File photo of Venezuela's President Nicolas Maduro. Photograph:( Reuters )
In televised comments, Maduro said the stockpiling of aid for Venezuela in the Colombian border town of Cucuta was a 'provocation'. He argues the opposition's plans are a cheap show to undermine his government.
Venezuelan President Nicolas Maduro said on Thursday the government was considering closing the border with Colombia and would close the border with Brazil ahead of opposition plans to bring in humanitarian aid despite his objection.
In televised comments, Maduro said the stockpiling of aid for Venezuela in the Colombian border town of Cucuta was a "provocation". He argues the opposition's plans are a cheap show to undermine his government.
Maduro said the government would close the border with Brazil on Thursday night after the Brazilian government pledged to also send aid in.
According to a report by news agency, AFP the border with Brazil would be "completely and absolutely" closed from 8:00 pm (0000 GMT) "until further notice."
Venezuela President legitimacy has been in the crisis since January after opposition leader Juan Guaido declared himself as an acting President. He also called the incumbent Nicolas Maduro's 2018 reelections invalid and the body that elevated him.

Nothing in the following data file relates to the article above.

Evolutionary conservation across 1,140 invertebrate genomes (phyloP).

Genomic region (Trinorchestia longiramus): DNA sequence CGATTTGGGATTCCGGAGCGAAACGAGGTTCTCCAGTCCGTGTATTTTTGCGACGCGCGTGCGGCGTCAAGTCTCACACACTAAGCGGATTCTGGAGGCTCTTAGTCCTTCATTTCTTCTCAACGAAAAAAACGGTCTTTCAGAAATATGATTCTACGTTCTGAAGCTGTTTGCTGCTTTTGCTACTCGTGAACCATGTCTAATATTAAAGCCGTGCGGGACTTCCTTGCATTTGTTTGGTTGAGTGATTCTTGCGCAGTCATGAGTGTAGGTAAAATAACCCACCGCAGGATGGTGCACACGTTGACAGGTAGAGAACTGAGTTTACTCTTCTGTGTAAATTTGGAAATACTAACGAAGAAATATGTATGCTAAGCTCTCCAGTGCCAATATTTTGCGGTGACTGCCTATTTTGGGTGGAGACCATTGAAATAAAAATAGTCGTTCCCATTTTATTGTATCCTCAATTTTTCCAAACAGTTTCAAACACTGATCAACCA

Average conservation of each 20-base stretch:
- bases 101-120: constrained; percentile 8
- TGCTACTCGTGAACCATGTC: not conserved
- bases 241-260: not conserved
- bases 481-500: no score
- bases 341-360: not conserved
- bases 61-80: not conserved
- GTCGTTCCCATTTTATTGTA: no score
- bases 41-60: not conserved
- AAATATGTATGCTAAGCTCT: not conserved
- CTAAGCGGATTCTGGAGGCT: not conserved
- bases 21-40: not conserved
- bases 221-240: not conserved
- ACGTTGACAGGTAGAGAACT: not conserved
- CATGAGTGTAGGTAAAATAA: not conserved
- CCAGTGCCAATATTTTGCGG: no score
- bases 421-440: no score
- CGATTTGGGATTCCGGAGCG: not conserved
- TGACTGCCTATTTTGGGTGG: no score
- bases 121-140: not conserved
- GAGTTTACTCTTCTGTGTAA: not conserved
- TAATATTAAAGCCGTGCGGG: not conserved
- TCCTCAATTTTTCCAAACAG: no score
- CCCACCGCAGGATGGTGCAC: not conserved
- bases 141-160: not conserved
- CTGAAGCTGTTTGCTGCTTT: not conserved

The crisis has sparked mass protest in the country with thousands of people demonstrating against Maduro.
However, Maduro's government says, the current crisis is a coup attempt led by the United States to topple him and control the country's vast oil reserves.
Most Western countries, including the United States, have recognised Guaido as Venezuela's legitimate head of state, but Maduro retains the backing of Russia and China as well as control of state institutions including the military.
Earlier this week, Trump urged Venezuela's military to accept Guaido's amnesty offer, or stand to "lose everything," as the presidency crisis deepened over Maduro's refusal to let in desperately needed humanitarian aid sent by the US.
Guaido has ordered the armed forces to let the aid pass, but they remain loyal to Maduro's regime.
Three US military cargo planes delivered several dozen tons of food assistance to Cucuta on Saturday. Another US aircraft is due in Curacao from Miami on Tuesday.
Maduro has dismissed the humanitarian assistance as "crumbs" and "rotten and contaminated food," while blaming shortages of food and medicine on US sanctions.
(With inputs from agencies)